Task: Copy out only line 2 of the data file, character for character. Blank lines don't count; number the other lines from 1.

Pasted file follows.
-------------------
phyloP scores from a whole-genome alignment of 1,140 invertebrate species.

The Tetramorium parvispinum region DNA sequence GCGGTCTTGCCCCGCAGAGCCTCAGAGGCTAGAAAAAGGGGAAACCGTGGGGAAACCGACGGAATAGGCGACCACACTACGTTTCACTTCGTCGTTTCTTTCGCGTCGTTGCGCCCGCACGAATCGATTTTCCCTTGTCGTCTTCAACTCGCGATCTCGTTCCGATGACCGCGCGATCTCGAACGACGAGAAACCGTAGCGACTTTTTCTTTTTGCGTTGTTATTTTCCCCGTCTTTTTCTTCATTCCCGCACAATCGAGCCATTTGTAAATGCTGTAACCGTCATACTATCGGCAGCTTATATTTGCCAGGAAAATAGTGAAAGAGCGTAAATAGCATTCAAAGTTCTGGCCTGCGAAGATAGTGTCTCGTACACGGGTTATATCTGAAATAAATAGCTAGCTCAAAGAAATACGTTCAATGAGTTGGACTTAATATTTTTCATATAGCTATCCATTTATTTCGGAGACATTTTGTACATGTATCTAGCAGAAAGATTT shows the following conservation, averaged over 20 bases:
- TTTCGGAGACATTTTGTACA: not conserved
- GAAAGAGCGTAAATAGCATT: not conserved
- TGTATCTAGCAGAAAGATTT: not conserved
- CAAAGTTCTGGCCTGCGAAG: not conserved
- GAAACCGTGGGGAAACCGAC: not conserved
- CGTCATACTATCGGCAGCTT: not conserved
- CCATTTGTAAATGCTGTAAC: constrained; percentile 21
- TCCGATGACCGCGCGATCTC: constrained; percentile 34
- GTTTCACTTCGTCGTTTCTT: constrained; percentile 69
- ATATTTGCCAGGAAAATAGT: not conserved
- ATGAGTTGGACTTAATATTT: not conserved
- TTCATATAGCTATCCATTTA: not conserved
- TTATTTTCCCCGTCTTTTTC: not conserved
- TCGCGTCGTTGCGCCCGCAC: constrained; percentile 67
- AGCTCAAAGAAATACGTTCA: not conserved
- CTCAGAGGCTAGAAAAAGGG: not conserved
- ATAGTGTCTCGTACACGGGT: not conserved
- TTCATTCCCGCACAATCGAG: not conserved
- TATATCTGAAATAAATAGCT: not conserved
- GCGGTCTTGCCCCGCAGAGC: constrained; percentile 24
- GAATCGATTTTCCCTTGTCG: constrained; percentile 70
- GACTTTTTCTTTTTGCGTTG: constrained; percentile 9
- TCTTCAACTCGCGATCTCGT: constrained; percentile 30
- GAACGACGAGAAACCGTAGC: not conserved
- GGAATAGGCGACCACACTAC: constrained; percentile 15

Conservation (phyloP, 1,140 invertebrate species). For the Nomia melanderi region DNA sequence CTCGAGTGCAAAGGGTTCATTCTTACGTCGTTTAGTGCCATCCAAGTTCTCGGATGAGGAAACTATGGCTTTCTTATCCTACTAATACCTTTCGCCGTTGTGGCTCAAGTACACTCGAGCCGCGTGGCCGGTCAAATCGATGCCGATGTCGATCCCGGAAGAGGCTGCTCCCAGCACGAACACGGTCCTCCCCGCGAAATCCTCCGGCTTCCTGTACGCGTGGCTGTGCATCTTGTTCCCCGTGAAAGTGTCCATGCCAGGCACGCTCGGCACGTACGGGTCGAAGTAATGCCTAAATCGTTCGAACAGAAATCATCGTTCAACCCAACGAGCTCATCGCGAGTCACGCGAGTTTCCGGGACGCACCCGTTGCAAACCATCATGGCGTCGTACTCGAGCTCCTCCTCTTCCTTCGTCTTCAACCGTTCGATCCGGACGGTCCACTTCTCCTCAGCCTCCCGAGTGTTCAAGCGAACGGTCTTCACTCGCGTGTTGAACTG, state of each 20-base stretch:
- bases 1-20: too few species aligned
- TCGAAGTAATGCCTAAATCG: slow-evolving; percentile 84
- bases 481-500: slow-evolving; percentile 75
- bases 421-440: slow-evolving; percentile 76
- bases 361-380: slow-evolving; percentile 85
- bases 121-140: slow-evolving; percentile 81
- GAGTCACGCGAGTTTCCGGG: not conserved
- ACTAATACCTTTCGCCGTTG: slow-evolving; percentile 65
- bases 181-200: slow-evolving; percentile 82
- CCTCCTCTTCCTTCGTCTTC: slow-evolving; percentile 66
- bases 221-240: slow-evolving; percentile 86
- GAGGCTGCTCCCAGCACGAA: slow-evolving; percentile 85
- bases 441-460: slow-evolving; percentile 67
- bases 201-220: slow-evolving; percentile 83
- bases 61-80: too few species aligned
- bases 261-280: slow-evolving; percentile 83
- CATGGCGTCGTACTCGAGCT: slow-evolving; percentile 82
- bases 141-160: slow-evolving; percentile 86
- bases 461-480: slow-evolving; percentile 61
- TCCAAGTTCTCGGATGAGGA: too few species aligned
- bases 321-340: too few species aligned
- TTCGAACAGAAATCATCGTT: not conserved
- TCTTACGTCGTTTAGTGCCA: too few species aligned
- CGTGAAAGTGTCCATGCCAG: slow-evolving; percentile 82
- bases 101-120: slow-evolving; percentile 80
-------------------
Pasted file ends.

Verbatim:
The Tetramorium parvispinum region DNA sequence GCGGTCTTGCCCCGCAGAGCCTCAGAGGCTAGAAAAAGGGGAAACCGTGGGGAAACCGACGGAATAGGCGACCACACTACGTTTCACTTCGTCGTTTCTTTCGCGTCGTTGCGCCCGCACGAATCGATTTTCCCTTGTCGTCTTCAACTCGCGATCTCGTTCCGATGACCGCGCGATCTCGAACGACGAGAAACCGTAGCGACTTTTTCTTTTTGCGTTGTTATTTTCCCCGTCTTTTTCTTCATTCCCGCACAATCGAGCCATTTGTAAATGCTGTAACCGTCATACTATCGGCAGCTTATATTTGCCAGGAAAATAGTGAAAGAGCGTAAATAGCATTCAAAGTTCTGGCCTGCGAAGATAGTGTCTCGTACACGGGTTATATCTGAAATAAATAGCTAGCTCAAAGAAATACGTTCAATGAGTTGGACTTAATATTTTTCATATAGCTATCCATTTATTTCGGAGACATTTTGTACATGTATCTAGCAGAAAGATTT shows the following conservation, averaged over 20 bases: